Before he got to the Spruce Kings, Coyle played three seasons with the Listowel Cyclones, and he last year he led them their first-ever Ontario junior B provincial championship. He did the same thing with the Spruce Kings, who had never in their 23-year BCHL history won the Fred Page Cup or Pacific regional Doyle Cup title until this season.
As much as his parents, Bob and Belinda from Tillsonburg, Ont., are proud of their eldest son's hockey accomplishments in his final junior season, it's what he's done away from the rink that touches their soul.
The lure of the NCAA and the chance to get a team interested enough to offer a U.S. college scholarship is what brought Coyle to Prince George. The one thing holding him back was his academic standing. Several Division 1 schools wanted him for hockey abilities but he didn't have enough high school core subjects on his resume to meet their requirements.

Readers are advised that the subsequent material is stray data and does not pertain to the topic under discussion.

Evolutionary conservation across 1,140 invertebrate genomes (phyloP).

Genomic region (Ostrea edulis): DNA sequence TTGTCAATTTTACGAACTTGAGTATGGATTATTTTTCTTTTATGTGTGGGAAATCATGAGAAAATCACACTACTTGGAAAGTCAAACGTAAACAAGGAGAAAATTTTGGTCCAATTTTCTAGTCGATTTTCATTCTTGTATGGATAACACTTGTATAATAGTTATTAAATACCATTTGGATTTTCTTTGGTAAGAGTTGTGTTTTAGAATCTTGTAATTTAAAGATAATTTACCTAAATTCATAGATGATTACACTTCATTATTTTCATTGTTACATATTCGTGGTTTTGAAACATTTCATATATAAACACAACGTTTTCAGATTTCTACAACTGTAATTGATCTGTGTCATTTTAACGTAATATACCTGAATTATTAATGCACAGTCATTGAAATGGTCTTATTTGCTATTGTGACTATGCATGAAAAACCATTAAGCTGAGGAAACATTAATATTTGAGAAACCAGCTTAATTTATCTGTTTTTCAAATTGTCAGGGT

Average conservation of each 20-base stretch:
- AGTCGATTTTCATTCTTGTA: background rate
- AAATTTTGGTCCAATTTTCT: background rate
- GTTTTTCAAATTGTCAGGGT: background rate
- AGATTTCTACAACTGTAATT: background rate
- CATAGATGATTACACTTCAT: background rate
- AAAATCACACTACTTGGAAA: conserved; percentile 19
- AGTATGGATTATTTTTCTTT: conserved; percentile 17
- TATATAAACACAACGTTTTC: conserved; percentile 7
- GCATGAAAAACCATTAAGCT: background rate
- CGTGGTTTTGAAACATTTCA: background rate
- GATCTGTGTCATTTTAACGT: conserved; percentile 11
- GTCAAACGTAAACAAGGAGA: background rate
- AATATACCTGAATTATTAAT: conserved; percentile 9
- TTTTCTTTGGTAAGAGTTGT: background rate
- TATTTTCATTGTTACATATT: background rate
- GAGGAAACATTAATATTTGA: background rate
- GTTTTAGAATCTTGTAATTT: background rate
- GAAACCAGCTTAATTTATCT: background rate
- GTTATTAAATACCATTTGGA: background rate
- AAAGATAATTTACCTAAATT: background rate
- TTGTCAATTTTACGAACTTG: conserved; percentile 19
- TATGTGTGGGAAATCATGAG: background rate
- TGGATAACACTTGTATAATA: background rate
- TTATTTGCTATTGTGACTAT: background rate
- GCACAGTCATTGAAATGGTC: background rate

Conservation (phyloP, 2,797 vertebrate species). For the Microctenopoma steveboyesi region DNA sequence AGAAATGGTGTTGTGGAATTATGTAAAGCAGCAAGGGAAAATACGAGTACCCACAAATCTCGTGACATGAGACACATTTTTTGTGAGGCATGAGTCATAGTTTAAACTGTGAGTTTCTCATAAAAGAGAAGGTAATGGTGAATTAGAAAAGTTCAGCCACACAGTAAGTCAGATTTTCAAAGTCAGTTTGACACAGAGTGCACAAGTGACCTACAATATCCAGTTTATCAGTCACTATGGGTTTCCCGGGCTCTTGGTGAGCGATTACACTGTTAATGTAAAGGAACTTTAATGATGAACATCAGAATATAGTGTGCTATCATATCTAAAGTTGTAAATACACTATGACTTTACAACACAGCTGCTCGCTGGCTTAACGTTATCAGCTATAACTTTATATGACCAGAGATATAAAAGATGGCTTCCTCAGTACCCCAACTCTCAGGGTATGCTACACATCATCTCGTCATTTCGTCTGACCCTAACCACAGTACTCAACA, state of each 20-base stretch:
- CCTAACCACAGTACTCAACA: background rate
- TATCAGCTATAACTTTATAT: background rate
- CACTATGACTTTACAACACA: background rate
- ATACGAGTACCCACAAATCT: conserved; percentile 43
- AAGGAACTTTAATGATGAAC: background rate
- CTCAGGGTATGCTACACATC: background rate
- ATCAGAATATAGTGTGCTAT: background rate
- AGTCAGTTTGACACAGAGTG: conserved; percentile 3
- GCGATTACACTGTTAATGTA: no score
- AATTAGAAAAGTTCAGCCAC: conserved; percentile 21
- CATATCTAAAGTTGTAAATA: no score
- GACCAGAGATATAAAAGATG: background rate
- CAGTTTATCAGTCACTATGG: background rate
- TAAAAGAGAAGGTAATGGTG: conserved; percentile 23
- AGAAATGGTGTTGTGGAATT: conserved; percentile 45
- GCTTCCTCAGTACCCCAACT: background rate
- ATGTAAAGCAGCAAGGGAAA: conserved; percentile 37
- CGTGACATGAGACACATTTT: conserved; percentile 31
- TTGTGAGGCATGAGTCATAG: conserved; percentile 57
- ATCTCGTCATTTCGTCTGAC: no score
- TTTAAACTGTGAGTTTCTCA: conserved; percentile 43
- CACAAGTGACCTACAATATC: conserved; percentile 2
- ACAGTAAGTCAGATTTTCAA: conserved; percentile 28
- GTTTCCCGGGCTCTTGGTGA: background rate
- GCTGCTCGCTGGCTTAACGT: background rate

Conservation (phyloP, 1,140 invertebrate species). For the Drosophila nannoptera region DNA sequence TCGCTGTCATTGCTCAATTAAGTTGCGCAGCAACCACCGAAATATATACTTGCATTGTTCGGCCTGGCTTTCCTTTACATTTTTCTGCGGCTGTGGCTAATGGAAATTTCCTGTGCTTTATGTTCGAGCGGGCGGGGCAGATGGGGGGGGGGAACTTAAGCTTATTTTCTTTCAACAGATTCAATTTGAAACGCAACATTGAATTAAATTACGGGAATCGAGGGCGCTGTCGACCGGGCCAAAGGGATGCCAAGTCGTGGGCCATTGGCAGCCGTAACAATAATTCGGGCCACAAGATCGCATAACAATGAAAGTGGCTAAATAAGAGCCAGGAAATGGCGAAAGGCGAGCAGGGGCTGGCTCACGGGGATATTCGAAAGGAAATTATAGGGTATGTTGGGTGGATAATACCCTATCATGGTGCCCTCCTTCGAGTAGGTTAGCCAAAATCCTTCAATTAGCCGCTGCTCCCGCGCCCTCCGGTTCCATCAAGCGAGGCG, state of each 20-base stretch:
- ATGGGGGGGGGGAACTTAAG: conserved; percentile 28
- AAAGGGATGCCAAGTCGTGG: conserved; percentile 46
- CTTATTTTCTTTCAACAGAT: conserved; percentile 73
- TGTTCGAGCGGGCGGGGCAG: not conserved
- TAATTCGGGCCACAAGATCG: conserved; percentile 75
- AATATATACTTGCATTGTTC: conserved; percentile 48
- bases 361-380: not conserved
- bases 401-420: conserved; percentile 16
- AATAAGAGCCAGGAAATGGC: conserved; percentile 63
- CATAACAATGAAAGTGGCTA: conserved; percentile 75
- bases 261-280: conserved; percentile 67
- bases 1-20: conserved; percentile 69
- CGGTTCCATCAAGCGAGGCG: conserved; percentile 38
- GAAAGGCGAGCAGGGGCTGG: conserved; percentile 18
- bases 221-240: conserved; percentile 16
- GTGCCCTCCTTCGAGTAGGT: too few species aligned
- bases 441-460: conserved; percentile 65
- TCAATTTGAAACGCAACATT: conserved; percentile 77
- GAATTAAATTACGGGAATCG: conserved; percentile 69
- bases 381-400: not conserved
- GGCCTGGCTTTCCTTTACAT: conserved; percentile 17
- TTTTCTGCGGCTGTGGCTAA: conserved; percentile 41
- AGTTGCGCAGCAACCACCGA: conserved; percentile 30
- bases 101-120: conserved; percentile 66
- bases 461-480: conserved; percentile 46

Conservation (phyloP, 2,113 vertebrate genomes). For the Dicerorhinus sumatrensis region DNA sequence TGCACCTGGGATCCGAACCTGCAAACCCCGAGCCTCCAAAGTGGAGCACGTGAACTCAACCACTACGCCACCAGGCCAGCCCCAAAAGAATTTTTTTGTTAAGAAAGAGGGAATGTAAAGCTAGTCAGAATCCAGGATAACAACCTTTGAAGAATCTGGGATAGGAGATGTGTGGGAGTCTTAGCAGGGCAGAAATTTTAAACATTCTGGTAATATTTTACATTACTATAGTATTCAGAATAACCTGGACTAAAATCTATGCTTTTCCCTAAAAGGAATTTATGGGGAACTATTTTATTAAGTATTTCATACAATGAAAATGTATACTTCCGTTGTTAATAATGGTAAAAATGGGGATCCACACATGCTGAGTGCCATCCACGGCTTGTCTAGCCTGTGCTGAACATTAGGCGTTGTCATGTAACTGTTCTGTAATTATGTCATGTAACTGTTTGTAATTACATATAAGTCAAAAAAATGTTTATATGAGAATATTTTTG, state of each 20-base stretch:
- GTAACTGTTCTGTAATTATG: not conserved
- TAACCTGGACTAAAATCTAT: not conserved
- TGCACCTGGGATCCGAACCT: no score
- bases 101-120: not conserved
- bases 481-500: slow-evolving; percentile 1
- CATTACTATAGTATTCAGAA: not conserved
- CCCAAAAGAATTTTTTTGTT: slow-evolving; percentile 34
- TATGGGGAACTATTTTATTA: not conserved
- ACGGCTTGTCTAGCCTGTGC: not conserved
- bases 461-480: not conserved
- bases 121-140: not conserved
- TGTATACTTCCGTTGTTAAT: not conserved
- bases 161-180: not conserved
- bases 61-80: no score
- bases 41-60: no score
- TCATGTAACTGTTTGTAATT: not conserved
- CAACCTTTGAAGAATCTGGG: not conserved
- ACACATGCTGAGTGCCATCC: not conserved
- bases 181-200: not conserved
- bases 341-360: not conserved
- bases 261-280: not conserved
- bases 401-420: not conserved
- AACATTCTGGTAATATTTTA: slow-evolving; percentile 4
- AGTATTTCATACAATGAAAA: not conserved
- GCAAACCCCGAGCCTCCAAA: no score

The University of Alabama-Huntsville made him a deal. If Coyle enrolled in school full-time at the College of New Caledonia while he played for the Spruce Kings and he was able to pass all his subjects with good enough grades, there was a four-year full-ride scholarship waiting for him. Juggling school and hockey was the hardest thing Coyle has ever had to do but he did it, pulling off a 2.70 grade point average to clear the lone hurdle preventing him from playing in the Western Collegiate Hockey Association with the Chargers.
"We both didn't expect him to make it," said Belinda. "He knew it was going to be the worst year of his life and he got through it. He was on the ice or watching video until 3 p.m. and then he'd go to school until 9 or 10 at night. We're more proud of that than his hockey."
Coyle has beaten the odds before. He was born seven weeks premature on Jan. 29, 1998, as a seven-pound baby and spent a month on a respirator until his lungs could develop.
"They sat us down three times over a three-week period to say he's not going to make it through the night," said Belinda.
Coyle has a 19-year-old sister, Meg, a law student at Dalhousie University in Halifax, and they get along like fire and water, and he has a 17-year-old brother, Kenny, who worships the ground Max walks.